That meeting completely shattered my kaya paradigm. I have eaten lumpy, yellow green kaya at many places and it never occurred to me that kaya wasn’t meant to be like that. There is a nonya version which is green in colour, but even then it shouldn’t be eggy and lumpy. Eggy and lumpy kaya is simply poorly cooked kaya!
So that got me researching for a traditional kaya recipe which requires the eggs and sugar to be cooked first. This recipe isn’t readily available but having spoken to several elderly folks, I became convinced that this is the way kaya was cooked in the past as they all tell me the same thing!
After many failed attempts, I finally met Irene Yip, 68, a culinary instructor in traditional local dishes. Irene shared with me her recipe which she learnt from the “King of kaya” at Tekka market. What I learnt from her is the proportion of eggs, sugar and coconut cream is simply 1:1:1 which makes it very easy to scale. The eggs and sugar need to be cooked for 25mins first and once the coconut is added, you need to cook it for another 35mins. The minimum cooking time is 1 hour. Anything less and the kaya may turn watery in the fridge. She also said she would steam the kaya for another hour to deepen the colour and flavour.
Those tips were the breakthrough I needed. But I needed to know the science behind it and so I started to measure the temperature of the kaya as it cooks. Since the coagulation temperature of egg whites and yolks are 80°C and 70°C respectively. I decided that it is important that the kaya not to exceed 80°C in the cooking process. It turns out that that is temperature we are aiming for! Once the kaya reaches 80°C, it will start to thicken the longer you hold it at that temperature. If you lower the temperature, the kaya will stop thickening. If the temperature goes higher than 80°C, the kaya will start turning lumpy.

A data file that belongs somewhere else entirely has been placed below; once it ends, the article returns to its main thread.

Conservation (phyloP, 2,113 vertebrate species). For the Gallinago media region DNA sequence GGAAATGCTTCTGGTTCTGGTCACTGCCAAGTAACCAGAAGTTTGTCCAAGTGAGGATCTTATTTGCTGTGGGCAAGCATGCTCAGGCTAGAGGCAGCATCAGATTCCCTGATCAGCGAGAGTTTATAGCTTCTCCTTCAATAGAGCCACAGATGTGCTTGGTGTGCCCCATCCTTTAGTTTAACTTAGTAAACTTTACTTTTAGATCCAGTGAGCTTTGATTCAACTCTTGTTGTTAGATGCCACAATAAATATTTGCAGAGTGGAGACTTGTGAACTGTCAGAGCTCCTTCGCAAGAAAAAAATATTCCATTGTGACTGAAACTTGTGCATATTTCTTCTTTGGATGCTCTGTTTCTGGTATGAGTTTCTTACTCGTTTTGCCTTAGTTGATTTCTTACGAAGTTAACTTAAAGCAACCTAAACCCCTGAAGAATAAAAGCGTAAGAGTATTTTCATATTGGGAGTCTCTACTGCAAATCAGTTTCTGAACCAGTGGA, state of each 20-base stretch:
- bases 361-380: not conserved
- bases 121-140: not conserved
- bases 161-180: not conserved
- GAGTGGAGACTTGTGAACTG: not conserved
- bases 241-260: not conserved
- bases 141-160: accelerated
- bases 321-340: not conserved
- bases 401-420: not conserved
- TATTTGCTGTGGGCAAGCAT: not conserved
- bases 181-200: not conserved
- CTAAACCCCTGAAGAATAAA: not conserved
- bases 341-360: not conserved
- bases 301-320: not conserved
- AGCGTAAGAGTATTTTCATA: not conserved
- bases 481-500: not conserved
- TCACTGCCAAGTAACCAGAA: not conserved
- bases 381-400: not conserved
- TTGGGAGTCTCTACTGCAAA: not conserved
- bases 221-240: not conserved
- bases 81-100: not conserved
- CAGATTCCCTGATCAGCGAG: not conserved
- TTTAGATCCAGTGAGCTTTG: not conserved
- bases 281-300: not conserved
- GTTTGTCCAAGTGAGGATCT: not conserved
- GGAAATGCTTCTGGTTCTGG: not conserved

The other breakthrough is that once you get the texture you want, you can essentially deepen the colour by simply cooking it at a temperature lower than 80°C without needing to stir the kaya! That was when the rice cooker idea came about. The “keep warm” function of the rice cooker keeps the temperature around 65°C. I have used to rice cooker “keep warm” function to make black garlic before, so I know that sugars will caramelize at this temperature over time. I tried it and it worked! I even kept one jar in the cooker overnight and it turned into a rich dark toffee colour!
The longer the better?